Stimulus rollback may derail growth

Stimulus rollback mayderailgrowth

Though the country has shown an impressive recovery from the downturn, a complete rollback of the stimulus package could pose the risk of derailing economic growth. Also, given inflationary pressure, a significant increase in excise duty could further aggravate the situation. Therefore, scenario one, that is, a complete rollback of stimulus, doesn’t appear to be a viable solution in the forthcoming budget.

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While a partial rollback, that is, scenario two, can be considered, even a 2% increase in the excise duty rate at this stage may turn out to be inflationary, as it would also increase the value-added tax incidence, which is levied on sale price including excise duty.

Also, even from the goods and services tax (GST) perspective, if the central GST rate is likely to be around 10%, as suggested by the finance minister earlier, then he might consider retaining the current rate of excise duty. Instead of increasing the excise duty rate, the service tax rate might be increased to 12%, and the finance minister could look at other avenues that will serve the dual purpose of increasing government revenue and also rationalizing the current tax regime to bring it closer to the likely GST framework. For instance, the existing long list of excise exemptions can be pruned to broaden the tax base and to ensure that manufacturing activities in the not-so-priority sectors are adequately taxed. Some of these exemptions were granted long back and have perhaps outlived their utility.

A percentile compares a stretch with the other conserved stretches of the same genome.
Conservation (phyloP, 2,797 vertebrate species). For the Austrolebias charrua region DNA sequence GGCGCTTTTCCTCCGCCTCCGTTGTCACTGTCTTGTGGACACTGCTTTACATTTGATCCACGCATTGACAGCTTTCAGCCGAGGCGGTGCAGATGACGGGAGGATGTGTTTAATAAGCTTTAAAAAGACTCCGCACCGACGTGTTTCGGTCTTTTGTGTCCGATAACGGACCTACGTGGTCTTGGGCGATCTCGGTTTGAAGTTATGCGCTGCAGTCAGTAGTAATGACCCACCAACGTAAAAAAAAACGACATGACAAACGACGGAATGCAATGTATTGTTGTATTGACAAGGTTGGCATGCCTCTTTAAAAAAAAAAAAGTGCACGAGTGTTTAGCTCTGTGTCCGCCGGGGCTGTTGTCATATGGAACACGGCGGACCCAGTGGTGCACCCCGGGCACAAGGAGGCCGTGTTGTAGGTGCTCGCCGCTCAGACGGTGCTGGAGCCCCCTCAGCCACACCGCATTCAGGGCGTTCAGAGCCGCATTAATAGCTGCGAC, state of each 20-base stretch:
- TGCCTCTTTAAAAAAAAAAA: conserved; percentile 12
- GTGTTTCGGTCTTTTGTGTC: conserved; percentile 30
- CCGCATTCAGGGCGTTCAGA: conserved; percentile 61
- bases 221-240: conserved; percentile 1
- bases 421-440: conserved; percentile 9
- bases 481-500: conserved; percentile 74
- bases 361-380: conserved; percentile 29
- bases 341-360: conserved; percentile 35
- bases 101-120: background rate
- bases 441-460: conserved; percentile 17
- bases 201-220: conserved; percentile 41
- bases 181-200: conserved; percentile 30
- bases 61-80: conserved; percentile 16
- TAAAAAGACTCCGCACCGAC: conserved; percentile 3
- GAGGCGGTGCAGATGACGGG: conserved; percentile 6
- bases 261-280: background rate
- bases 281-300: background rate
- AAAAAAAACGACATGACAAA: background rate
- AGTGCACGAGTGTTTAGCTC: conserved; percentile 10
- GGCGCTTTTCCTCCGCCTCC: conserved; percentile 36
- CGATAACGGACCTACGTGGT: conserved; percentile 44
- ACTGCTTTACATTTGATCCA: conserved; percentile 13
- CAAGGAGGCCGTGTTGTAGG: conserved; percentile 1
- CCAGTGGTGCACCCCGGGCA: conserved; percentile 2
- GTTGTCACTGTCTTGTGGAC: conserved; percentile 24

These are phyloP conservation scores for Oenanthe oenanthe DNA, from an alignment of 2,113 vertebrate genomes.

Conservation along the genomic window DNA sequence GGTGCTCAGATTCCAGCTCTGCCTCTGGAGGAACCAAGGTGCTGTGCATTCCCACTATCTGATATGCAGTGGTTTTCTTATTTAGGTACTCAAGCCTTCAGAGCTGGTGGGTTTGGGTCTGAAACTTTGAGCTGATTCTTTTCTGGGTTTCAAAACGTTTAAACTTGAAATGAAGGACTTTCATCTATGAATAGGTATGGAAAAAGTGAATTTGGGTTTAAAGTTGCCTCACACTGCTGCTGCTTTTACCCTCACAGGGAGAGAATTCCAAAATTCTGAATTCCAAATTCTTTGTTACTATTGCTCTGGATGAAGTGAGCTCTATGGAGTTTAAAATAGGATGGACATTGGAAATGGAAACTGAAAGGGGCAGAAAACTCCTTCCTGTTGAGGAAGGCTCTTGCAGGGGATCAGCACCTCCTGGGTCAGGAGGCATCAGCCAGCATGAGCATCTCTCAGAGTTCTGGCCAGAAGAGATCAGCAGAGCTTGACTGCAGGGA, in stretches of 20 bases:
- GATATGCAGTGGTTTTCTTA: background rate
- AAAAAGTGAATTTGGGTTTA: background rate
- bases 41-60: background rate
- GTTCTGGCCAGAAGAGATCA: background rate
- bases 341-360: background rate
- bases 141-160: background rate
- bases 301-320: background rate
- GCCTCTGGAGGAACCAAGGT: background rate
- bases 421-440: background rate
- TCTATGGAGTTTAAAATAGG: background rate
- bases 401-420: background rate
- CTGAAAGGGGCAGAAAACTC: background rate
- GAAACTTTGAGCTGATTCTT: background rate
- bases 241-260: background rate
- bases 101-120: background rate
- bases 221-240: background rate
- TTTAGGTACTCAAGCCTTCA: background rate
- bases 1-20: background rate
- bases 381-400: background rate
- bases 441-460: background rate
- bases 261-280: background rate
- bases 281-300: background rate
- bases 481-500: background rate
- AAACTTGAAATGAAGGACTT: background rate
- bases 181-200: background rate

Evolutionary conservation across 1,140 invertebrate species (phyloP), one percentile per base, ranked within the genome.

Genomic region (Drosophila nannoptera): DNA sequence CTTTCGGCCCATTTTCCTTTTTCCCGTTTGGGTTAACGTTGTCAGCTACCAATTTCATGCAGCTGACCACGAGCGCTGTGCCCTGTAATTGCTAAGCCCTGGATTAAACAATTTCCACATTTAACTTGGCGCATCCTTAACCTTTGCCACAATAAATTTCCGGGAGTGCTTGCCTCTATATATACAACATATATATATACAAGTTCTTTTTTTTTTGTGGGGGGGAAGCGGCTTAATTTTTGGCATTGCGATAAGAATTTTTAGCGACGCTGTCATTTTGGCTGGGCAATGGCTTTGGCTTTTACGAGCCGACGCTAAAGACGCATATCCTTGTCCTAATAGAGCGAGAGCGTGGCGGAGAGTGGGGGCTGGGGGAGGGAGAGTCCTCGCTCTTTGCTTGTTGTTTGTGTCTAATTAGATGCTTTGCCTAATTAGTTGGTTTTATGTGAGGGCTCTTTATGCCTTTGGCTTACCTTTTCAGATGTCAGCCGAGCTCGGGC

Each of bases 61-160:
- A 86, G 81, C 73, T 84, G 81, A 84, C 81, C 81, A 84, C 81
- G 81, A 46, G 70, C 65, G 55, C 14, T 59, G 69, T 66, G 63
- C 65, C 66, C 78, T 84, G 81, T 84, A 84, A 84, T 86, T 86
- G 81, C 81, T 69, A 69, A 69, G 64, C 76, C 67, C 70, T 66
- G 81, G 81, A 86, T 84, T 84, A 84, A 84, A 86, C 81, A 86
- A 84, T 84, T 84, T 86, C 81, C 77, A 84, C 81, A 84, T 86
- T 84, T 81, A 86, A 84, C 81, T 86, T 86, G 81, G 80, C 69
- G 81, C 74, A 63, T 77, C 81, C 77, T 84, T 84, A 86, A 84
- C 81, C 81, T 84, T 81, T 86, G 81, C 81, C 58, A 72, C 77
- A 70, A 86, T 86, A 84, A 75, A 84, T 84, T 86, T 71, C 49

Similarly, the service tax net may be further widened to include services that are currently not taxed, but are likely to become taxable under GST. The above measures can be supplemented by introducing a suitable mechanism to unleash the large amount of money currently blocked in litigation at various judicial levels. For instance, the finance minister may propose some sort of settlement scheme, which would encourage taxpayers to abandon unwarranted litigation and pay up the tax amount due to the government.

The author is an executive director at consultancy KPMG.

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